Millions of South Africans have an online presence, and most eagerly start and end each day checking Facebook, Twitter and Instagram profiles. However, many do not keep in mind that, with the amount of personal information they post online, they need to safeguard themselves, as well as their family and friends.
Although social media is fun and entertaining, it’s important to remain aware of potential pitfalls. The most important factor you need to keep in mind is that anyone can view your online profile – including cybercriminals.
Social media has made it easier for hackers to find out details about their intended targets. If you have ever watched the popular series “”Mr. Robot” (now available for streaming on black), then you will know the extent some people will go to obtain personal data, and how easy a lot of social media users can make things for them. The series follows a computer programmer named Elliott who moonlights as a vigilante, who hacks individuals he believes may be up to no good. In one instance, simply by monitoring one target’s twitter feed, he’s able to not only confirm they’re a criminal, but he’s also able to get them arrested and charged.
While you could argue that Elliot’s motives are honourable, the fact that he’s able to do so much simply by combing through social media should sound alarm bells. If he didn’t have a moral compass, Elliot would be the last person you’d want looking at your social media profile.
“South Africans need to understand the dangers of disseminating certain information and pictures on social media. Your number one priority should be safety first,” says Cell C’s Chief Commercial Officer, Junaid Munshi.
Here are some tips to stay cyber safe;
Checking into places
Unless you are looking for someone to find you, avoid telling the whole world where you currently are.
Avoid posting pictures of your house, children and pets
It’s not a great idea to post pictures of your house because if someone clicks on the picture they can easily determine where you reside by obtaining its latitude and longitude.
The same goes for pictures of your children and pets. If you do end up posting one or two pictures, it’s a good idea not to tag them or reveal their names – especially if their names have anything to do with your password.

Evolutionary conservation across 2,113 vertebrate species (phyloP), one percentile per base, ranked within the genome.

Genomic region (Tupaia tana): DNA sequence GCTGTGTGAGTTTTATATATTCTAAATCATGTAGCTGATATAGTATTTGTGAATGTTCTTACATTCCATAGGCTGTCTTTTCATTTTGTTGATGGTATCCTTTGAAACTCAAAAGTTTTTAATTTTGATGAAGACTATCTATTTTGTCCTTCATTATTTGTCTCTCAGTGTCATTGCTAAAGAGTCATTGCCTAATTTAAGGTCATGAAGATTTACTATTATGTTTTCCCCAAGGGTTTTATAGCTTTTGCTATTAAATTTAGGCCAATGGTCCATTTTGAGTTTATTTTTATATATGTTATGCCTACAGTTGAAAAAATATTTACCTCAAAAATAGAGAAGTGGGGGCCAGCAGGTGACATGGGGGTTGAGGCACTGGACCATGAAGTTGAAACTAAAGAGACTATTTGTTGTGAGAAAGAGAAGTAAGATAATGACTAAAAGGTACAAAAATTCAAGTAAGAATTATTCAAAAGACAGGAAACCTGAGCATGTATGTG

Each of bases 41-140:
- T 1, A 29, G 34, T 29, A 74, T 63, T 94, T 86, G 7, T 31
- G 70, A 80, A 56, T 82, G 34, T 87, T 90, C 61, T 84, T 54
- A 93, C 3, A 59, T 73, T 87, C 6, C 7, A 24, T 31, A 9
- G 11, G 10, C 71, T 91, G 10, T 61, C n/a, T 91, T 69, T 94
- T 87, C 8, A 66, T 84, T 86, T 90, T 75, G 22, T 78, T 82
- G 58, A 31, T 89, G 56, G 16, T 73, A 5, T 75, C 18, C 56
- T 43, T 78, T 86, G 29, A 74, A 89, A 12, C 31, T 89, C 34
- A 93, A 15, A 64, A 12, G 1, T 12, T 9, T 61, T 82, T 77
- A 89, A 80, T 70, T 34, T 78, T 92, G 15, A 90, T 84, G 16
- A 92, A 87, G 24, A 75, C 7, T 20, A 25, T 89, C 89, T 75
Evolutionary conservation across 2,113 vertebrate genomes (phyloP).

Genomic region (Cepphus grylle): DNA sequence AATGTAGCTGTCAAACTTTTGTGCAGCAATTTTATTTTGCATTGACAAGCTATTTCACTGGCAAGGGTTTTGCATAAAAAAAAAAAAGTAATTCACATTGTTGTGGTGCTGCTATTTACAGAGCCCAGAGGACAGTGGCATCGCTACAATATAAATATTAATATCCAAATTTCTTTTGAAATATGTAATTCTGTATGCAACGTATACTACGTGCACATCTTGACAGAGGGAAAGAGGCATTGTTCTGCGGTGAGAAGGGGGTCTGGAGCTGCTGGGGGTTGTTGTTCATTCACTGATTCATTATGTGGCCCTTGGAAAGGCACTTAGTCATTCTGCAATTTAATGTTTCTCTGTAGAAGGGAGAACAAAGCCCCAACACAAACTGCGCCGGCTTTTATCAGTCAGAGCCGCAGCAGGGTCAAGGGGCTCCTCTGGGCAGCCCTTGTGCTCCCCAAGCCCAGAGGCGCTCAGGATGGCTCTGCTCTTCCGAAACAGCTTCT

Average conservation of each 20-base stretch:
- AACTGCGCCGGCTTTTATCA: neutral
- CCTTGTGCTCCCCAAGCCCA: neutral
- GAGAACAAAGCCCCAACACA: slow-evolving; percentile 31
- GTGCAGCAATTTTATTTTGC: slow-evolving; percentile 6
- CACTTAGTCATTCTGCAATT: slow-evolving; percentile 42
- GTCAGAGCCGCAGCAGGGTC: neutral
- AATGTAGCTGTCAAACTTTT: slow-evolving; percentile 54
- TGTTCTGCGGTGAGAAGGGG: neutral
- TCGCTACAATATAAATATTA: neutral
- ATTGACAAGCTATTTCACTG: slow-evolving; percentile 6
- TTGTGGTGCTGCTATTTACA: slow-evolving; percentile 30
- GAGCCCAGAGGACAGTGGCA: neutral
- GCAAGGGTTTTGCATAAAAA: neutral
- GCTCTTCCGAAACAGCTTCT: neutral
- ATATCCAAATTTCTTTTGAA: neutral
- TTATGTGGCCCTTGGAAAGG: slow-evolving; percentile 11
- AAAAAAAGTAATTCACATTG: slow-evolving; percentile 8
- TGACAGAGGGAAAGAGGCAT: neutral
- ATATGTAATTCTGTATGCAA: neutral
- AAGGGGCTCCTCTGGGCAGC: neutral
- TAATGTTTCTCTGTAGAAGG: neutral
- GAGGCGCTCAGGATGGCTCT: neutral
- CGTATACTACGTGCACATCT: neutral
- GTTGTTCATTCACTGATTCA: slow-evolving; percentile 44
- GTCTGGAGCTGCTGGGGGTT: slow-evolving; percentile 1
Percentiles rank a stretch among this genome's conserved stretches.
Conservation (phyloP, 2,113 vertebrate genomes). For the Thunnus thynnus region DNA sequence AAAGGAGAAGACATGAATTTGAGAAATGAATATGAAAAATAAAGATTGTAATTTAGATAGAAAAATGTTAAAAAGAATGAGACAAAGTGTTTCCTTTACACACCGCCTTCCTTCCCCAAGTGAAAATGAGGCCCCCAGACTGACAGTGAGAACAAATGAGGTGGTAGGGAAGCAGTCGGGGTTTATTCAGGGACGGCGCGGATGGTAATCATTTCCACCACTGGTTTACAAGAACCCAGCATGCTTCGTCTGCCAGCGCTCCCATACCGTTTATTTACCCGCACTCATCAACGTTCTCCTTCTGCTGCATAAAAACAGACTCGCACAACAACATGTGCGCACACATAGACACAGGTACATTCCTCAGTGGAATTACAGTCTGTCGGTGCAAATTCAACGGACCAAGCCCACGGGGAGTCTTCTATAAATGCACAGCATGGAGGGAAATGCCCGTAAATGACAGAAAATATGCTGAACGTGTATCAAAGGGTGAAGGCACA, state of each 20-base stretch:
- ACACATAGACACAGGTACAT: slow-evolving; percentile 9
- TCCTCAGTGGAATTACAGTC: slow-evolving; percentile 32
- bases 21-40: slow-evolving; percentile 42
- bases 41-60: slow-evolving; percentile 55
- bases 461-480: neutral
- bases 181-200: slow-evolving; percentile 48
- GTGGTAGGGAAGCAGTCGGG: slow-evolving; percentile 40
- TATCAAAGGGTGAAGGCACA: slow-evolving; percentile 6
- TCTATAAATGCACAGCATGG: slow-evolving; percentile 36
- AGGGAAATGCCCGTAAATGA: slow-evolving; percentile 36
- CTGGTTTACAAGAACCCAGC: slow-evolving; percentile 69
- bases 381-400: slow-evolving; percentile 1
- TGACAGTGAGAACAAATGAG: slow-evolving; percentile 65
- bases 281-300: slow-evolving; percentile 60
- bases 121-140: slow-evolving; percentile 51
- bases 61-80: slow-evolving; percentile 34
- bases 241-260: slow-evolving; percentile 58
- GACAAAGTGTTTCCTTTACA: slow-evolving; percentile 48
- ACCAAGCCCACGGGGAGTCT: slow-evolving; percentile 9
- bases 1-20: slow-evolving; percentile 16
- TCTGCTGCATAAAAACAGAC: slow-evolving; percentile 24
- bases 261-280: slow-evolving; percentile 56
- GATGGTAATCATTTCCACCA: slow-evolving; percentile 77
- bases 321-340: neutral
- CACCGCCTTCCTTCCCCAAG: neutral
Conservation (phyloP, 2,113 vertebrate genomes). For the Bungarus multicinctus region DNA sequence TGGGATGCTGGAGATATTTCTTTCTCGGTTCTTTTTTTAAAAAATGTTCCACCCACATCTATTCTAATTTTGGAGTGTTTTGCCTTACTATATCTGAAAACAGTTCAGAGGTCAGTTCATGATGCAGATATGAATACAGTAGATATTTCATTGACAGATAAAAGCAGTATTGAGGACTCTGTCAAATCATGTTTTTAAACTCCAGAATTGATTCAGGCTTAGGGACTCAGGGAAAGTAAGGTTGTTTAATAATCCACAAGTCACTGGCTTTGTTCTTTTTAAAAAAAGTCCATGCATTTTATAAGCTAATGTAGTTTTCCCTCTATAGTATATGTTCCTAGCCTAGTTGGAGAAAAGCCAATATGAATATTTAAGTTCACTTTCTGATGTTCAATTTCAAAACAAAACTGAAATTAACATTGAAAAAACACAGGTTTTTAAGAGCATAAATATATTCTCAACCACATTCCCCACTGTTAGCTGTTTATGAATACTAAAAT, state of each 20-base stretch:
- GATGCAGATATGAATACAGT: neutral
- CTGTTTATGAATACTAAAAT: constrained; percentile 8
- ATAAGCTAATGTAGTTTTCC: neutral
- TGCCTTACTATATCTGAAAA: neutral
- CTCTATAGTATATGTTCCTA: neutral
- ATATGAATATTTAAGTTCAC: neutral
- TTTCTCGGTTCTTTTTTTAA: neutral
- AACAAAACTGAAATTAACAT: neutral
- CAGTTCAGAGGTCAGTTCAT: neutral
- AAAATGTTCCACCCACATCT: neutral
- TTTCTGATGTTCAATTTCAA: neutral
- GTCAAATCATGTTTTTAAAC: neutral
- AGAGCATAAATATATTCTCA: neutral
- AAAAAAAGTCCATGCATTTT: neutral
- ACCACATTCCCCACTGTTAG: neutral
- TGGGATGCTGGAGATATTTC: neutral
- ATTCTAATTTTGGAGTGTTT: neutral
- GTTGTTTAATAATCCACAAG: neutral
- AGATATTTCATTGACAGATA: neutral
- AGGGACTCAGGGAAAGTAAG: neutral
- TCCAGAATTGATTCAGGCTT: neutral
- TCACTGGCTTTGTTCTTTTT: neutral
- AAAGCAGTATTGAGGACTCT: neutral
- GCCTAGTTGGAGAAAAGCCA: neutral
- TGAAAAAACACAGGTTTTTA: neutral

Geotagging automatically shows your location to your friends. It also broadcasts your location to anyone able to see it. It’s wise to disable it.
Check your friend list
Ensure that anyone on your friends-list is someone you know personally. Don’t accept invitations from strangers because there is no need for them to view your profile – and by ‘friending’ them, you give them access.
Always set your privacy settings so that pictures and posts can only be viewed by your friends. You might also want to make sure certain pictures are private. It’s worth checking in on the privacy settings every now and then to make sure that the terms and conditions regarding them haven’t been revised by the platform.
Ensure you have dual authentication in order to log into your online profile as this adds an extra layer of security.
You don’t have to use your real name if everyone on your friend list knows you personally. You can use a screen name, unless it’s Linkedin and you are looking for employment.
Hide your contacts
There is no logical reason why the public/strangers need to know the people on your friend list. Ensure you hide it.
For added security, install safety software and a firewall to prevent hacking.
Watch what you post online
Before tagging someone online, please be extra cautious about what you are posting (whether as a comment or status). Not only could your post inadvertently reveal data that they may wish to keep private, but it could also infringe on their rights or be construed as defamatory.